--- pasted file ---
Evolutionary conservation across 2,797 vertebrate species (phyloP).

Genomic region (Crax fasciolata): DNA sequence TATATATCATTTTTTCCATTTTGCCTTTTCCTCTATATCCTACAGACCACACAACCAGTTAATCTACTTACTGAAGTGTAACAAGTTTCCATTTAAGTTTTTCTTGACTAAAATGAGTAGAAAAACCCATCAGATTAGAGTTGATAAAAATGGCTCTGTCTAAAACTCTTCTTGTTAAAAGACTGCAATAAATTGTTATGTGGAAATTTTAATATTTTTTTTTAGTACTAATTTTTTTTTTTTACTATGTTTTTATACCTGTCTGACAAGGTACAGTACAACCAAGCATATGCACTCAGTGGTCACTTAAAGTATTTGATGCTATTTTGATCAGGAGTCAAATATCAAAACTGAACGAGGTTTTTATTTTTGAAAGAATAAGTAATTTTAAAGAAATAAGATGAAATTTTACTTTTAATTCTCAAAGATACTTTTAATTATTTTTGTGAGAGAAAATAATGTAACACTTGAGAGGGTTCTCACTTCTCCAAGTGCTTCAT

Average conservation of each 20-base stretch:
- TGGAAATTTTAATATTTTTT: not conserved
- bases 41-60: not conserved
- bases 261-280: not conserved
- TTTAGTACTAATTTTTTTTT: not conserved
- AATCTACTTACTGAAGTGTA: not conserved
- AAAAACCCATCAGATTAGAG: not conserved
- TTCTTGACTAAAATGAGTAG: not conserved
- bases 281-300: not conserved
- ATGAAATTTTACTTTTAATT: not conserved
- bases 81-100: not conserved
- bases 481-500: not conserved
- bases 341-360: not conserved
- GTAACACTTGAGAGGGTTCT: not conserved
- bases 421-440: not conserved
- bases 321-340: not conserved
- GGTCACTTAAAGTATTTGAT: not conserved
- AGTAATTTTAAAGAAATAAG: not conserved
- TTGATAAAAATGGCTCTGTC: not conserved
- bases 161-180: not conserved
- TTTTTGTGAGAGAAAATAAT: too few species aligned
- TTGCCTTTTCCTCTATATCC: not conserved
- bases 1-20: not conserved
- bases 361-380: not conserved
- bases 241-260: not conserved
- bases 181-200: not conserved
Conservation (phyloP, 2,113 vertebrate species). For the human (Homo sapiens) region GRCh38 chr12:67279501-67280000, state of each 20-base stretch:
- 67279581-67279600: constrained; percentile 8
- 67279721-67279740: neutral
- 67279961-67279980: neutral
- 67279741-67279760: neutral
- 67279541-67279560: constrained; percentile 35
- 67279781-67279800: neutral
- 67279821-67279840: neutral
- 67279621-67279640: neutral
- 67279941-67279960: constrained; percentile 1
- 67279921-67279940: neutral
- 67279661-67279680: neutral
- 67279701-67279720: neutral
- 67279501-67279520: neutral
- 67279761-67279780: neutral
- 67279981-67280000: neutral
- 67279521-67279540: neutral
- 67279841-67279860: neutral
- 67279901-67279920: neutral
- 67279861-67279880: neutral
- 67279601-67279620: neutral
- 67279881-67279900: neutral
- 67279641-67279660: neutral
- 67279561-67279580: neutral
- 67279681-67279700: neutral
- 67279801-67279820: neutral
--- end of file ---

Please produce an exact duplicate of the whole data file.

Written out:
Evolutionary conservation across 2,797 vertebrate species (phyloP).

Genomic region (Crax fasciolata): DNA sequence TATATATCATTTTTTCCATTTTGCCTTTTCCTCTATATCCTACAGACCACACAACCAGTTAATCTACTTACTGAAGTGTAACAAGTTTCCATTTAAGTTTTTCTTGACTAAAATGAGTAGAAAAACCCATCAGATTAGAGTTGATAAAAATGGCTCTGTCTAAAACTCTTCTTGTTAAAAGACTGCAATAAATTGTTATGTGGAAATTTTAATATTTTTTTTTAGTACTAATTTTTTTTTTTTACTATGTTTTTATACCTGTCTGACAAGGTACAGTACAACCAAGCATATGCACTCAGTGGTCACTTAAAGTATTTGATGCTATTTTGATCAGGAGTCAAATATCAAAACTGAACGAGGTTTTTATTTTTGAAAGAATAAGTAATTTTAAAGAAATAAGATGAAATTTTACTTTTAATTCTCAAAGATACTTTTAATTATTTTTGTGAGAGAAAATAATGTAACACTTGAGAGGGTTCTCACTTCTCCAAGTGCTTCAT

Average conservation of each 20-base stretch:
- TGGAAATTTTAATATTTTTT: not conserved
- bases 41-60: not conserved
- bases 261-280: not conserved
- TTTAGTACTAATTTTTTTTT: not conserved
- AATCTACTTACTGAAGTGTA: not conserved
- AAAAACCCATCAGATTAGAG: not conserved
- TTCTTGACTAAAATGAGTAG: not conserved
- bases 281-300: not conserved
- ATGAAATTTTACTTTTAATT: not conserved
- bases 81-100: not conserved
- bases 481-500: not conserved
- bases 341-360: not conserved
- GTAACACTTGAGAGGGTTCT: not conserved
- bases 421-440: not conserved
- bases 321-340: not conserved
- GGTCACTTAAAGTATTTGAT: not conserved
- AGTAATTTTAAAGAAATAAG: not conserved
- TTGATAAAAATGGCTCTGTC: not conserved
- bases 161-180: not conserved
- TTTTTGTGAGAGAAAATAAT: too few species aligned
- TTGCCTTTTCCTCTATATCC: not conserved
- bases 1-20: not conserved
- bases 361-380: not conserved
- bases 241-260: not conserved
- bases 181-200: not conserved
Conservation (phyloP, 2,113 vertebrate species). For the human (Homo sapiens) region GRCh38 chr12:67279501-67280000, state of each 20-base stretch:
- 67279581-67279600: constrained; percentile 8
- 67279721-67279740: neutral
- 67279961-67279980: neutral
- 67279741-67279760: neutral
- 67279541-67279560: constrained; percentile 35
- 67279781-67279800: neutral
- 67279821-67279840: neutral
- 67279621-67279640: neutral
- 67279941-67279960: constrained; percentile 1
- 67279921-67279940: neutral
- 67279661-67279680: neutral
- 67279701-67279720: neutral
- 67279501-67279520: neutral
- 67279761-67279780: neutral
- 67279981-67280000: neutral
- 67279521-67279540: neutral
- 67279841-67279860: neutral
- 67279901-67279920: neutral
- 67279861-67279880: neutral
- 67279601-67279620: neutral
- 67279881-67279900: neutral
- 67279641-67279660: neutral
- 67279561-67279580: neutral
- 67279681-67279700: neutral
- 67279801-67279820: neutral